This Is How Much Weed $10 Will Buy You Around The World
Weed prices vary from country to country. Here is a handy pocket-guide so you don’t get ripped off on your next vacation.
For frequent marijuana users who like to travel, buying weed in different parts of the world can be a jarring experience. If you’re coming from a country like Canada where weed is plentiful, cheap and available in professionally run dispensaries, it can be frustrating when your only option abroad is a sketchy dude selling brown stuff for $30 a gram. Alternatively, if you’re coming from a prohibitionist country, cheap, high-quality weed might be the very reason for travel. Either way, it’s best to educate yourself on weed prices and quality before you go abroad, both to avoid the heartbreak, and to proactively locate global marijuana hotspots.
Here’s what you can buy around the world for $10:
1. Japan: 0.25 grams
Like many Asian countries, weed is not especially popular in Japan. This probably has something to do with the country’s draconian drug laws, that can put users behind bars for up to five years for simple possession of marijuana. Needless to say, the weed isn’t flowing here.
2. England: 1.2 grams
Weed is a predictably popular drug in England, and therefore the prices are pretty level with what one might expect coming from the U.S. Unfortunately, drug laws in England still lag behind those in many U.S. states. A recent campaign, for example, encourages people to report people who use marijuana in their homes (purportedly to prevent house fires). Still, the weed prices here are fair. You probably won’t find too many dispensaries, though. Just look for the dude in a Bob Marley shirt on the street corner.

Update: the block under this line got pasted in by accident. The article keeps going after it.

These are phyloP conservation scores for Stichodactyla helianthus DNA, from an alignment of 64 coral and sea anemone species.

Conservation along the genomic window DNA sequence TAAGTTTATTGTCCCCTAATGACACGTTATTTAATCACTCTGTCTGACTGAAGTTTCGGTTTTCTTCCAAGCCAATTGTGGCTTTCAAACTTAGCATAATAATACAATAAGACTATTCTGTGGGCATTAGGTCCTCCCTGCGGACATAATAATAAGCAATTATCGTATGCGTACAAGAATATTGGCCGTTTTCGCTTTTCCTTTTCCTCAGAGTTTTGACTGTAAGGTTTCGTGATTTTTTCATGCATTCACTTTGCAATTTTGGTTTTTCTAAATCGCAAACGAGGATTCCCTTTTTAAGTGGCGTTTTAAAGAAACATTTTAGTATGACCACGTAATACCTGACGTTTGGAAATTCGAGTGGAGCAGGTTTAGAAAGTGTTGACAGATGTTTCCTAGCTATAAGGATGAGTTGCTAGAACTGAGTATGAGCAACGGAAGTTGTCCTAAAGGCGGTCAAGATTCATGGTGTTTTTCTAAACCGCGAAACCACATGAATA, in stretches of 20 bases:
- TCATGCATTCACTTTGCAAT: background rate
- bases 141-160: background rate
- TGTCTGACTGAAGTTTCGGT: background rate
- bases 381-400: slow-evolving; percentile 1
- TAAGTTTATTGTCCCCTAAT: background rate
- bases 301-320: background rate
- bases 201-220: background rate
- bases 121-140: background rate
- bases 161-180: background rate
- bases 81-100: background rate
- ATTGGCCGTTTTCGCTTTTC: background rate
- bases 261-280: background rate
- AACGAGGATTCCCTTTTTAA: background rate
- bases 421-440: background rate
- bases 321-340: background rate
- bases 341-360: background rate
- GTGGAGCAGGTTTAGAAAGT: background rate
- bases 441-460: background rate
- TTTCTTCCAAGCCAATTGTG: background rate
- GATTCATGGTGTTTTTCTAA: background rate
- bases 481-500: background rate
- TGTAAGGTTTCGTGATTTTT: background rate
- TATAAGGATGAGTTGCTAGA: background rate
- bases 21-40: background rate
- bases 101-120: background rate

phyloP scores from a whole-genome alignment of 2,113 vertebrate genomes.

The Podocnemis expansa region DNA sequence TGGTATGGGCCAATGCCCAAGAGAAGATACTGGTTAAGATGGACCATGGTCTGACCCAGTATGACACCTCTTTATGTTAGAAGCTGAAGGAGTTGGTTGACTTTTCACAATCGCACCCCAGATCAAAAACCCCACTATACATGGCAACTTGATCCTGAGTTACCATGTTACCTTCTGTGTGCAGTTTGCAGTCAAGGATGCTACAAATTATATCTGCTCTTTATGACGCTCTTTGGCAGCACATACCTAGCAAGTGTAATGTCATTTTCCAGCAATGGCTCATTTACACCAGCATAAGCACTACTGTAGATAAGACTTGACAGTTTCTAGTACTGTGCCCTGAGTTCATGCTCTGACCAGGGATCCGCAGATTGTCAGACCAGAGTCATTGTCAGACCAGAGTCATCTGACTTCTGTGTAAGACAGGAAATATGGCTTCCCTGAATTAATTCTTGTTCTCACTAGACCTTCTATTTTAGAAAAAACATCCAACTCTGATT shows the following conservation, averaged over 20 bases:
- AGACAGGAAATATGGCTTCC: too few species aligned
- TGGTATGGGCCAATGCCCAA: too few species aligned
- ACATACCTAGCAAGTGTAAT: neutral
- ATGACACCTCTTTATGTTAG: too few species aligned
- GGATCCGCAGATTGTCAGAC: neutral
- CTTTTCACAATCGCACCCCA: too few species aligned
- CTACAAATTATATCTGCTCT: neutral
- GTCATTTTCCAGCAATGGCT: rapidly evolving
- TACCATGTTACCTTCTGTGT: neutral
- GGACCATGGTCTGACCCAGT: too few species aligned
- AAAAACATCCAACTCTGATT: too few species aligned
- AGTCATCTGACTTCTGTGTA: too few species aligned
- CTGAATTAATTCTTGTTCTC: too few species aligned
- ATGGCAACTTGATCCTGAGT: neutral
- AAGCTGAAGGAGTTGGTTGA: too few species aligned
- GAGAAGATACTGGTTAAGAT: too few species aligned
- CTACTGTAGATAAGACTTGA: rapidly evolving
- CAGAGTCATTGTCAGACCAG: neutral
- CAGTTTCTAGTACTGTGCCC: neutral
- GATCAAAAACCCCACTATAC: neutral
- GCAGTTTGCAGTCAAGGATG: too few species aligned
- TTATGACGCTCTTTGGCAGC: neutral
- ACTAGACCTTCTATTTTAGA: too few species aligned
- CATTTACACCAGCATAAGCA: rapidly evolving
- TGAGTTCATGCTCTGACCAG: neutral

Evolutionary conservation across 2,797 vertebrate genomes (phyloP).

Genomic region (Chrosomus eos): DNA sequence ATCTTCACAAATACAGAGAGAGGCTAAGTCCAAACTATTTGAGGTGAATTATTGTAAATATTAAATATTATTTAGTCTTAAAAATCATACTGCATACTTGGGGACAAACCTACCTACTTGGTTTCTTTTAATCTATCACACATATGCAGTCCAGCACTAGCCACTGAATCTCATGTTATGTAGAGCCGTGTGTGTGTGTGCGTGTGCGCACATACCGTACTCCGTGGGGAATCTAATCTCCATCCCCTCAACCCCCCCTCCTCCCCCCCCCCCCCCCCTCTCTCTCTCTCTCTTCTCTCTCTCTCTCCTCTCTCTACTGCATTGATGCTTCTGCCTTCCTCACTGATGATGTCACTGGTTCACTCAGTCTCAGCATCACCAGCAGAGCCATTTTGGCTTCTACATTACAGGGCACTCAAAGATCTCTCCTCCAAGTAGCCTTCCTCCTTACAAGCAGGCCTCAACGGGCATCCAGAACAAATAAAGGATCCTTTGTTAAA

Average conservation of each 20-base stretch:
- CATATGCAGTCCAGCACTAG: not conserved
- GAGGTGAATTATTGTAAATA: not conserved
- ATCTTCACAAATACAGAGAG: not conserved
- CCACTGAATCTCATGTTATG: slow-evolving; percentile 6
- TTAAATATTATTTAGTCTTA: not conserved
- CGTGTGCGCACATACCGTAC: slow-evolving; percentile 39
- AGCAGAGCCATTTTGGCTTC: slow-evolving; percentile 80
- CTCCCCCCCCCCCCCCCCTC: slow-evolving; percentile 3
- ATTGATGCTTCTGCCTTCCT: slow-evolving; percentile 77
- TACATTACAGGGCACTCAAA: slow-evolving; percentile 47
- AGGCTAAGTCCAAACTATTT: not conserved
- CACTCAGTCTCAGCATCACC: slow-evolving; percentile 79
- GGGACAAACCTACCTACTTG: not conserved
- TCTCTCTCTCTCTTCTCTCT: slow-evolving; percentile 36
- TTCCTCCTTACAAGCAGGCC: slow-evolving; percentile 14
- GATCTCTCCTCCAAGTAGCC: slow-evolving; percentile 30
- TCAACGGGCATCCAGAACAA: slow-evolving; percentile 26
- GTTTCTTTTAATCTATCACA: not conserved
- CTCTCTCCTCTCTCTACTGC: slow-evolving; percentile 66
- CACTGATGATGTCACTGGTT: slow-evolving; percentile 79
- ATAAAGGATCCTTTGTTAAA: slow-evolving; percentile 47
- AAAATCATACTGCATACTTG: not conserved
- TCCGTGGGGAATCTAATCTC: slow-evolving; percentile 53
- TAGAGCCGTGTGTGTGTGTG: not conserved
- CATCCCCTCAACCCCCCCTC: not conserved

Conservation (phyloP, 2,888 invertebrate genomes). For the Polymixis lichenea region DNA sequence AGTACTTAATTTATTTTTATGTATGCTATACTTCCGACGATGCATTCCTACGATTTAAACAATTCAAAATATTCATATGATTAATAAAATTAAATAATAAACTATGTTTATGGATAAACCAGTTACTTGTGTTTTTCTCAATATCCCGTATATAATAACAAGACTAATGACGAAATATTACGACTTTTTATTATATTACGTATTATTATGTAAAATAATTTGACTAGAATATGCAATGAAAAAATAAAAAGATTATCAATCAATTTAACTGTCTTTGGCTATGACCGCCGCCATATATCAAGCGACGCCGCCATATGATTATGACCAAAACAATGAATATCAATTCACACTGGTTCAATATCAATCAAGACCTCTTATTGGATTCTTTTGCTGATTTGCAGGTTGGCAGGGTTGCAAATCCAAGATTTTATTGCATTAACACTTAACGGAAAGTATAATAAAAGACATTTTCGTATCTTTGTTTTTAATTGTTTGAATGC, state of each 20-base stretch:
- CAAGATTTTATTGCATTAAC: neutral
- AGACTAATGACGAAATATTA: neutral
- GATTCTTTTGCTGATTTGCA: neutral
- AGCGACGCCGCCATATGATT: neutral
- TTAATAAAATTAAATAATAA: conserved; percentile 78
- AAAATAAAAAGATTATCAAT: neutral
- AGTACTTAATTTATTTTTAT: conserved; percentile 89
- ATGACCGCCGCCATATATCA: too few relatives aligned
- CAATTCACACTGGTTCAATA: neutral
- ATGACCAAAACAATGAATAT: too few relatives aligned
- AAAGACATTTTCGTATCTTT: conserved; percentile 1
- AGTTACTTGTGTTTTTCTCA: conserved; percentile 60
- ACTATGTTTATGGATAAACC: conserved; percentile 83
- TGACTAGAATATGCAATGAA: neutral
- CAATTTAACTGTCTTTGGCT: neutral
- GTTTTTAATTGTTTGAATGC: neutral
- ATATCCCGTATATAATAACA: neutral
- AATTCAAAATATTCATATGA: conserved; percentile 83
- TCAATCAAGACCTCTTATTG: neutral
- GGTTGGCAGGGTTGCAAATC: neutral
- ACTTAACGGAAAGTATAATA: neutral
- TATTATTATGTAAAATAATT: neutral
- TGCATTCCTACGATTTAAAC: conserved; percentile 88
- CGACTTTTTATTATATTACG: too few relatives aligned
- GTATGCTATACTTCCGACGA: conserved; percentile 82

3. USA: 0.8 grams (on average)
This is a tough one because every state is different. In Washington for example, where recreational marijuana is legal, $10 could get you as much as three grams (if you find the right dispensary, though it’ll be lower end product). In prohibitionist states, though, sometimes weed can go for as much as $20 for one gram. Your experience is liable to vary. For this reason, we’ve averaged it out to 0.8 grams for $10. However, you can almost always expect to pay $10 per gram no matter what state you’re in.
4. Canada: 1.25 grams
Oh Canada, the land of the high and polite. By 2018, Canada will become the second country in the entire world to fully legalize marijuana (next to Uruguay). As you can imagine, weed is extremely plentiful in Canada. Similar to the legal U.S. states, like Washington, $10 can buy you as much as three grams in Canada. But some provinces are more weed friendly than others. British Columbia is home to the cheapest, and highest quality bud in the country. If you’re in rural Saskatchewan, however, good luck.
5. Netherlands: 2 grams
Despite its reputation as a global marijuana hub, weed is not actually legal in the Netherlands. The laws can be kind of fuzzy here, and the chances that you’ll get hassled for smoking a joint are slim. If you want to be safe, citizens can legally consume marijuana in certain coffee shops. Weeds cultural status in the Netherlands does mean it’s extremely cheap to purchase. If you’re paying more than $5 per gram, you’re buying from the wrong person.
6. South Africa: 2 grams
Marijuana is illegal in South Africa, both recreationally and medically. But these laws appear to be on their way out, due to widespread support for legal cannabis. In any occasion, it isn’t too difficult to find and the prices are good. The price of weed will vary depending on where you go in South Africa, but if you’re in Johannesburg, you can usually find 2 grams of marijuana for $10.
7. Chile: 0.5 grams
Weed can be surprisingly expensive in Chile, considering the comparatively lower price of other, traditionally expensive drugs. Chile is also home to the highest per-capita use of marijuana in Latin America. Private consumption of marijuana (in your own home) is allowed, though public consumption is still illegal. If you’re looking to smoke up in Chile, be prepared to spend $20 on a single gram. Like most Latin American countries, if you can speak Spanish—and avoid looking too much like a tourist—you might be able to get a cheaper deal. Otherwise, I’m sorry to say; you’re going to pay gringo prices.